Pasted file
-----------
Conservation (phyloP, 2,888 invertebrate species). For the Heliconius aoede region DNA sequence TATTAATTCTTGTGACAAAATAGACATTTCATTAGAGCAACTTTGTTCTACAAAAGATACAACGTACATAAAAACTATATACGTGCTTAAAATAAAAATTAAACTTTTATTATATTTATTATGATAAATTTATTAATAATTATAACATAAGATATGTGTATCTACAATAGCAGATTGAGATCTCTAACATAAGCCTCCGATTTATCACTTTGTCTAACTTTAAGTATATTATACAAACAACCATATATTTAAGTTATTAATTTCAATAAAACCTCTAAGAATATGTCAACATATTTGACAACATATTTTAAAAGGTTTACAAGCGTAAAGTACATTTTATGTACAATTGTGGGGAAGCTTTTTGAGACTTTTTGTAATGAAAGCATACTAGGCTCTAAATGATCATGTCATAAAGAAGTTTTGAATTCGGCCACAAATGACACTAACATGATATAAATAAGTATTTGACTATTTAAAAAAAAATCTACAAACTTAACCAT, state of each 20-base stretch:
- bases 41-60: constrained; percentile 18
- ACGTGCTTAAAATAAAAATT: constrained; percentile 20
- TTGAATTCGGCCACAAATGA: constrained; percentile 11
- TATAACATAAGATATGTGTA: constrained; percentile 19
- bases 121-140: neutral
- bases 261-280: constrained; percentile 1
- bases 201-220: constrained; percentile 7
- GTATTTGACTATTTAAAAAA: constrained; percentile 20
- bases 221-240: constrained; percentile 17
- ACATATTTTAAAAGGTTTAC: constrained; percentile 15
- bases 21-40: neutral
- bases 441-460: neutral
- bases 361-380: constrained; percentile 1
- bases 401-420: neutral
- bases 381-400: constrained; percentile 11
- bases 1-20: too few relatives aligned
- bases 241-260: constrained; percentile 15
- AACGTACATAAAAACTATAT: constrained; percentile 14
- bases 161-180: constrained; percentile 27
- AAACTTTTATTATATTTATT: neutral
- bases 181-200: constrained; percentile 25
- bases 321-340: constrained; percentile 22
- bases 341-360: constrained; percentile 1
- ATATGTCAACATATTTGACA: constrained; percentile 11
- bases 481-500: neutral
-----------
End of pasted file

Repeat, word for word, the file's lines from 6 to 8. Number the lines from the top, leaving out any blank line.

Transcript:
- bases 121-140: neutral
- bases 261-280: constrained; percentile 1
- bases 201-220: constrained; percentile 7